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Memory capacitors

Discussion in 'Electronic Basics' started by matt, Feb 20, 2006.

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  1. matt

    matt Guest

    What are the general rules of thumb re memory capacitors and voltage
    retention when power is switched off? Is a higher capacitance (ie 10F)
    memory cap going to hold onto data for a lot longer than one rated at
    1F?

    Also, I assume that a 5.5 volt memory cap can't be used on a 20 year
    old PCB using TTL (which is of course rated to run at a maximum of
    5.25 volts).

    Thanks
     
  2. matt

    matt Guest

    <snip>

    Oops, I meant hold onto its' rated voltage, ie if it's rated at 2.5
    volts then will it continue to output 2.5 volts for longer the higher
    the capacitance?
     
  3. Rich Webb

    Rich Webb Guest

    Yes, all other things being equal.

    Also, WRT the "5.5" issue: I'd assume that is the maximum rated voltage
    for that part. If it's connected to a 5 volt rail then it will only
    charge up to 5 V.
     
  4. John Fields

    John Fields Guest

    ---
    For the same current out of both capacitors, yes.
    ---

    ---
    Sure it can. That 5.5V is the highest voltage to which it can be
    charged, not the voltage to which it _must_ ber charged.

    It'll just discharge a lot more quickly because TTL draws static
    current while CMOS doesn't (well... not much, anyway)
     
  5. matt

    matt Guest

    That makes sense, cheers. :)
     
  6. matt

    matt Guest

    So, on an old TTL circuit, how long would a 10F 5.5 Volt retain the
    voltage for? Days? Weeks? Months? Or does it depend on the size of the
    circuit? (It's only being used to retain the data in a 6116 RAM on a
    circuit which also has a dozen TTLs and some EPROMs).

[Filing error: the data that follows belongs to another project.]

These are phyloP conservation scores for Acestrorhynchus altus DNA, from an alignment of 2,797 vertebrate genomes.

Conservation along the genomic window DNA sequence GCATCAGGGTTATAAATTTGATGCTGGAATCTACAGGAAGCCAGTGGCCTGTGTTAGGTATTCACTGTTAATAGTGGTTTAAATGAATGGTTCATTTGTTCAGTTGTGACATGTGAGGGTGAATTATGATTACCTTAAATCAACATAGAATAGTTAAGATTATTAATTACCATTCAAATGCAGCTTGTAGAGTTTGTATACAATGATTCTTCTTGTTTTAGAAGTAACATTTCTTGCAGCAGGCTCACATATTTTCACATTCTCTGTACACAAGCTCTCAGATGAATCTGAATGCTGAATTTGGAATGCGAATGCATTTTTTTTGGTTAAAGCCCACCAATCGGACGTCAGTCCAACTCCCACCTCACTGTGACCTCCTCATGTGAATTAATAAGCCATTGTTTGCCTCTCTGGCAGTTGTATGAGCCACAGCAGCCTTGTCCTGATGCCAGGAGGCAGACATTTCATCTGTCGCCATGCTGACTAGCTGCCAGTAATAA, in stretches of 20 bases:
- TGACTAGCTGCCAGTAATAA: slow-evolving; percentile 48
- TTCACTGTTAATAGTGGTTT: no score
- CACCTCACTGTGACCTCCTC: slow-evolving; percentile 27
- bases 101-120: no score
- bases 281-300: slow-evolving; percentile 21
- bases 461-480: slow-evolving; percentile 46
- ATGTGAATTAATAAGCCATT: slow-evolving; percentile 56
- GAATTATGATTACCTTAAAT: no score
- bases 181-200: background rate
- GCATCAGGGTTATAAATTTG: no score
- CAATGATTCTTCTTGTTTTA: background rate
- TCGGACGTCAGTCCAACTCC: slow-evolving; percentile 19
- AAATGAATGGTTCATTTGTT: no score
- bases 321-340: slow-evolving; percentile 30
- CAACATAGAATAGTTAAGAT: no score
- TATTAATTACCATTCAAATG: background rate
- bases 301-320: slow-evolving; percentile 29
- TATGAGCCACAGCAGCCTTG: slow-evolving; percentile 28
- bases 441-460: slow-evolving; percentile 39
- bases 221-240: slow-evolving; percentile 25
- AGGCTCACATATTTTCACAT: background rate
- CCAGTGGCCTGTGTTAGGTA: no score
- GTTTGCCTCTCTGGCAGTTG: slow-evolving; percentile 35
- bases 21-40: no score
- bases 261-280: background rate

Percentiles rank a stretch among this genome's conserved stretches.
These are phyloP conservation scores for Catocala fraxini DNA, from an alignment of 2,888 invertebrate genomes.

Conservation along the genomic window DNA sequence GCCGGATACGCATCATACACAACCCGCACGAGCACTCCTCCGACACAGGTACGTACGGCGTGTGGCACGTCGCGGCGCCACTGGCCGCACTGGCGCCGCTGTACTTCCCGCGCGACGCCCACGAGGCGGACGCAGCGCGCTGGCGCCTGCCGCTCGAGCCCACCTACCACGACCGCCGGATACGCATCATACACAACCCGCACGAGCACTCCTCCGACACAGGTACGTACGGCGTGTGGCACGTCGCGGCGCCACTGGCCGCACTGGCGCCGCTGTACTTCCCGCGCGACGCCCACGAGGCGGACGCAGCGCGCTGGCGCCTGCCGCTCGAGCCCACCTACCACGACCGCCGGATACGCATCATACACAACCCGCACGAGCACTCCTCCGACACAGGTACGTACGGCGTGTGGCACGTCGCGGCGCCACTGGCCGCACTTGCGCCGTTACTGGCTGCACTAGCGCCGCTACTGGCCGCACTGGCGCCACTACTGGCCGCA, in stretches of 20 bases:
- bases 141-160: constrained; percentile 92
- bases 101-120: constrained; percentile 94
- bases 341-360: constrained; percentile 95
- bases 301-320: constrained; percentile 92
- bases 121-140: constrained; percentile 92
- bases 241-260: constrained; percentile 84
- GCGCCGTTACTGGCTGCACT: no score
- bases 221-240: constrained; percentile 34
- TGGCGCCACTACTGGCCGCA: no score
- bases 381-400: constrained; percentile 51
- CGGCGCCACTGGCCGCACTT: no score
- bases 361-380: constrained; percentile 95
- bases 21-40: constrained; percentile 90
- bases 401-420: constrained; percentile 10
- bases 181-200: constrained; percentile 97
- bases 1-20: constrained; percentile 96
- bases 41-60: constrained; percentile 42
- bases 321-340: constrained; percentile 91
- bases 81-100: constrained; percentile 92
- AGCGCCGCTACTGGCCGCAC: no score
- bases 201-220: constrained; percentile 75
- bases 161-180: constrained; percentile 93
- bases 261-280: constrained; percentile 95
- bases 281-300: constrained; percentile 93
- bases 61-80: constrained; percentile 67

7. John Fields

    John Fields Guest

    ---
    It depends on how much current the circuit draws.

    Think of the capacitor as a container full of water with a spigot on
    the bottom.

    Voltage will be analogous to how high the water is in the container,
    and current will be analogous to how fast the water flows out of the
    spigot, so you can see that if you only open the spigot a little the
    water level will fall slowly, but if you open the spigot a lot, the
    water level will fall more quickly.

    Retaining data in CMOS under static conditions might be the
    equivalent of about a drop of water flowing out of the spigot every
    hour, while for TTL it might be the equivalent of several cups of
    water per minute.

    To determine how long you can retain data in the TTL circuitry you
    need to know how much current the TTL needs to operate, what the
    voltage across the circuitry will be when the power supply quits,
    what the minimum voltage is which will guarantee that the data will
    remain valid, and the value of the capacitor's capacitance.

    Come back with that data and one (or maybe several) of us will show
    you how to figure out how long the cap will allow your TTL circuitry
    to retain data after the power supply goes away.
     
  8. More capacitance equals slower rate of change of voltage. No
    capacitor holds a steady voltage as current passes through it. The
    relationship (for an ideal capacitor, with no internal resistance) is
    I=C*(dv/dt), with I in amperes, C in farads, and dv/dt in volts per
    second.
    A 5.5 volt cap can stand no more than 5.5 volts, but it can certainly
    stand less. The bigger question is how much current does memory
    retention take, That current and the value of capacitance determines
    the rate of change of capacitor voltage.
     
  9. matt

    matt Guest

    Thanks very much for all the replies, they've been extremely useful.
    :)
     
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